Adam Isacson

Still trying to understand Latin America, my own country, and why so few consequences are intended. These views are not necessarily my employer’s.

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Human Rights

WOLA Podcast: A Conversation with WOLA’s New President, Carolina Jiménez Sandoval

At the beginning of the month, I recorded a reflective podcast with WOLA’s outgoing president, Geoff Thale. As a counterpart to that, here’s a conversation with our incoming president, Carolina Jiménez. We talk about her past work as a human rights advocate in Venezuela and Mexico, how civil society has evolved throughout Latin America, the threat of authoritarianism, opportunities in US policy, and her next (or first) steps at WOLA.

Enjoy this one. Here’s the text at WOLA’s podcast landing page.

This week, Adam introduces WOLA’s new president, Carolina Jiménez Sandoval, to listeners.

The conversation addresses Carolina’s Venezuelan roots and the international experience that led her to pursuing a career in human rights, concerning trends across the Latin America, and the United States’ complicated legacy and present role in supporting positive initiatives in the region.

They also discuss WOLA’s upcoming Human Rights Awards ceremony and the Colombian groups that will be honored. The discussion paints a picture of what organizations working for human rights are doing to collaborate in a new era, and what the future of advocacy for human rights in Latin America may hold.

Listen to WOLA’s Latin America Today podcast on Apple Podcasts, Spotify, iHeartRadio, or wherever you subscribe to podcasts. The main feed is here.

WOLA Podcast: For Disappearances to End, Justice Must Begin: Justice for Disappeared Mexicans

A stunning 90,000 people have disappeared in Mexico. In a new WOLA podcast, our director for Mexico and Migrant Rights, Stephanie Brewer, emphasizes that the situation isn’t hopeless. She offers a really clear explanation of steps Mexico’s justice system can take, now.

Here’s the text from the podcast landing page at wola.org:

This week, Adam is talking with Stephanie Brewer, WOLA Director for Mexico and Migrant Rights, about our latest campaign: For Disappearances to End, Justice Must BeginThe campaign addresses the more than 90,000 people disappeared in Mexico (mostly since 2006) and the challenges to stopping disappearances.

In this conversation, Adam and Stephanie discuss how the crisis grew to today’s tragic scale, what has worked and has not worked for investigations into disappearances in the country, and some of the major findings of the campaign. Please visit the campaign’s website to see the in-depth findings and learn what you can do to support victims and family members of the disappeared in Mexico.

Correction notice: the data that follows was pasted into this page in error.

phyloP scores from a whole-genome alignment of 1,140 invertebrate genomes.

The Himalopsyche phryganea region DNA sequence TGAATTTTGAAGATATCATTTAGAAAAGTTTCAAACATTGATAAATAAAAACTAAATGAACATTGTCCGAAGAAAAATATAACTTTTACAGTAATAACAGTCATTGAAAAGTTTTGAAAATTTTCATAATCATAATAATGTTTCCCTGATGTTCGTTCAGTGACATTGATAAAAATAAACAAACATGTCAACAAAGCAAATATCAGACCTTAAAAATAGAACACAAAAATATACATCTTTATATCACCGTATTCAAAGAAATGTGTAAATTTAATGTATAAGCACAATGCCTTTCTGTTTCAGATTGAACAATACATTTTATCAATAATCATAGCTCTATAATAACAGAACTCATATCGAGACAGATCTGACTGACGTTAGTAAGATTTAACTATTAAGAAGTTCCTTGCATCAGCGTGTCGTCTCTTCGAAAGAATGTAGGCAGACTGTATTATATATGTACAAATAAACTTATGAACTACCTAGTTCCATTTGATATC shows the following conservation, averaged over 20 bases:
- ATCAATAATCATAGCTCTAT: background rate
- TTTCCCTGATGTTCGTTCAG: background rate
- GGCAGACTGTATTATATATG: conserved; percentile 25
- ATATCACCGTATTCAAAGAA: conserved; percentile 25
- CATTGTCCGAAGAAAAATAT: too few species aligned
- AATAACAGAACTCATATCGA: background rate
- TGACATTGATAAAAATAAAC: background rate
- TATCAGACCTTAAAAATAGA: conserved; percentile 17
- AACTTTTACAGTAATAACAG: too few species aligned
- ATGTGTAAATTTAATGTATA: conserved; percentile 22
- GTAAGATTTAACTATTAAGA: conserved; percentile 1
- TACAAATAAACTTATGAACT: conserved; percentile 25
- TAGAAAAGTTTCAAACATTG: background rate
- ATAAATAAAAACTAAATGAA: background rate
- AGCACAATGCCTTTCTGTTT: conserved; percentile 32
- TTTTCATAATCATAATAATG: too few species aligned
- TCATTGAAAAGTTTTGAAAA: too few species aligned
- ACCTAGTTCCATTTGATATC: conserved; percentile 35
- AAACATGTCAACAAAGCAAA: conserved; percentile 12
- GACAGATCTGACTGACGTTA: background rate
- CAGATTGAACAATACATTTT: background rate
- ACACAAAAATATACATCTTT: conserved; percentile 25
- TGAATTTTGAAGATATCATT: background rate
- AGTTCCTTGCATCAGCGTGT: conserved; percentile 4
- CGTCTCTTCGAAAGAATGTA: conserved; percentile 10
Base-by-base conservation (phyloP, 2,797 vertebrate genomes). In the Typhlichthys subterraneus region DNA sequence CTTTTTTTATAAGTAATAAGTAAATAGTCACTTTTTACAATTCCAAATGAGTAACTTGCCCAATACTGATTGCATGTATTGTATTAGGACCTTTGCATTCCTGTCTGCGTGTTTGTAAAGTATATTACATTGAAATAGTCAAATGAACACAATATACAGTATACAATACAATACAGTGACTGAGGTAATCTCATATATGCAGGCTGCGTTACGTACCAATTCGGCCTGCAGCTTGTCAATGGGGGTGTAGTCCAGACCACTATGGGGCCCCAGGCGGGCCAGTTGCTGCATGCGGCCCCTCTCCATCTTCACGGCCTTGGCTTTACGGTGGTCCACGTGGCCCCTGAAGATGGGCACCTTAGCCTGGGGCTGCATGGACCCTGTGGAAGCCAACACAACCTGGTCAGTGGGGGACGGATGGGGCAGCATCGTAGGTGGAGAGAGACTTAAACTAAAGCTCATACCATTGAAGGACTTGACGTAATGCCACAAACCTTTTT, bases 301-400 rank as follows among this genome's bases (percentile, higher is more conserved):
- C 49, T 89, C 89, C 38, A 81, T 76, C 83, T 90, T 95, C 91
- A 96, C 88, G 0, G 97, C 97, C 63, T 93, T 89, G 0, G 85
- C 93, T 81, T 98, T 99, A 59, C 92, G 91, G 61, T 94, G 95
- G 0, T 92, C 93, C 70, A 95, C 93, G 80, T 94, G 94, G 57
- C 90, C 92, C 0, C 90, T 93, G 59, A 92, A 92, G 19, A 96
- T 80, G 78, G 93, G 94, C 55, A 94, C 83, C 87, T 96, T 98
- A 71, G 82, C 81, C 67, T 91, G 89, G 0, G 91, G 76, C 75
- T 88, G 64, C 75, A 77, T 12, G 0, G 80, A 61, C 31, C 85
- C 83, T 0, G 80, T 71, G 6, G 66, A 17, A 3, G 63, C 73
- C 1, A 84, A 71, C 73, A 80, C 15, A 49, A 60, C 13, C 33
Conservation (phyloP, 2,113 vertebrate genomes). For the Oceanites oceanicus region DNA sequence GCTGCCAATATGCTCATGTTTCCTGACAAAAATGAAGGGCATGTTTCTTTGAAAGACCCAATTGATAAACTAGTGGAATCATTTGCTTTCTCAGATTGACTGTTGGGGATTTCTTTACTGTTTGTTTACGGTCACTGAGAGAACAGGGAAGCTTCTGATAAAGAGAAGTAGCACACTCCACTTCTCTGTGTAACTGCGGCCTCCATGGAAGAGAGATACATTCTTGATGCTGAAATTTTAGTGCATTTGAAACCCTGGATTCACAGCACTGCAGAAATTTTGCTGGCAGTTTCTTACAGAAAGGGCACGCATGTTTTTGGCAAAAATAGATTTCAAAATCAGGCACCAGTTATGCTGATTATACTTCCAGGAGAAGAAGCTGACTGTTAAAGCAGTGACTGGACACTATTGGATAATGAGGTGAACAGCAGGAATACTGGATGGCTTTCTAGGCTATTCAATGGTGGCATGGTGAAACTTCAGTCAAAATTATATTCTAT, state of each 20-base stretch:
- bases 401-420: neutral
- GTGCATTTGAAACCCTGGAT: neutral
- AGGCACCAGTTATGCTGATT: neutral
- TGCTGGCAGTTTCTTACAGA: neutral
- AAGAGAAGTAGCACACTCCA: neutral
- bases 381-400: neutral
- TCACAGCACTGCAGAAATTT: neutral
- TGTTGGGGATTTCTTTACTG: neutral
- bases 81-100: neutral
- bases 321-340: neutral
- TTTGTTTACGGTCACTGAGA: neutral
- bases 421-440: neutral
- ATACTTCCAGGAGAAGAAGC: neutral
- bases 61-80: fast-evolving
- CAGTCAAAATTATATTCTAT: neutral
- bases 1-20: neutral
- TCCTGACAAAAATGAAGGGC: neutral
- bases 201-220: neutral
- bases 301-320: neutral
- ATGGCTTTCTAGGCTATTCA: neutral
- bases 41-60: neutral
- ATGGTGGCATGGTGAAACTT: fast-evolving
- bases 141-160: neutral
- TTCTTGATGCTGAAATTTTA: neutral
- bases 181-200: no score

Listen to WOLA’s Latin America Today podcast on Apple Podcasts,SpotifyiHeartRadio, or wherever you subscribe to podcasts. The main feed is here.

Nueva Trova artists speak out

Silvio Rodríguez and Pablo Milanés were mainstays of Cuba’s “Nueva Trova” folk-pop musical movement in the 1960s and 1970s. Their melodies were influenced by the Beatles, but their lyrics and political positions were solidly supportive of the Castro regime. Rodríguez (who had a 1991 greatest hits album compiled by David Byrne), in particular, has staunchly supported the Cuban government’s policies over the years.

It’s notable, then, to see both of them used their Facebook accounts to criticize the government’s crackdown on the young people who went out to protest since July 11. Silvio Rodríguez called for the release of non-violent protesters, and more dialogue and “listening.” Milanés posted: “It is irresponsible and absurd to blame and repress a people who have sacrificed and given their all for decades to sustain a regime that in the end only imprisons them.”

Good for them.

Human rights conditions and Colombia’s “institutional architecture”

On July 7 the OAS Inter-American Human Rights Commission issued a report about the weeks of social protest that began in Colombia on April 28. The report extensively documents the Colombian security forces’ harsh and abusive response.

That same day, Colombia’s Foreign Ministry—less than delighted with the Commission’s report—published its response. That document claims:

the Colombian State has a solid democratic, participatory and pluralistic institutional framework, with a balanced institutional architecture between public authorities and autonomous bodies, with specific control functions and with the capacity to deal with events related to protests.

The country’s human rights community certainly disputes this, since Colombia’s institutions have usually had a hard time bringing serious abusers to justice, even when prosecutors and investigators have made good-faith efforts. But if it’s true, then recent moves in the U.S. Congress should be of no concern to the Colombian government.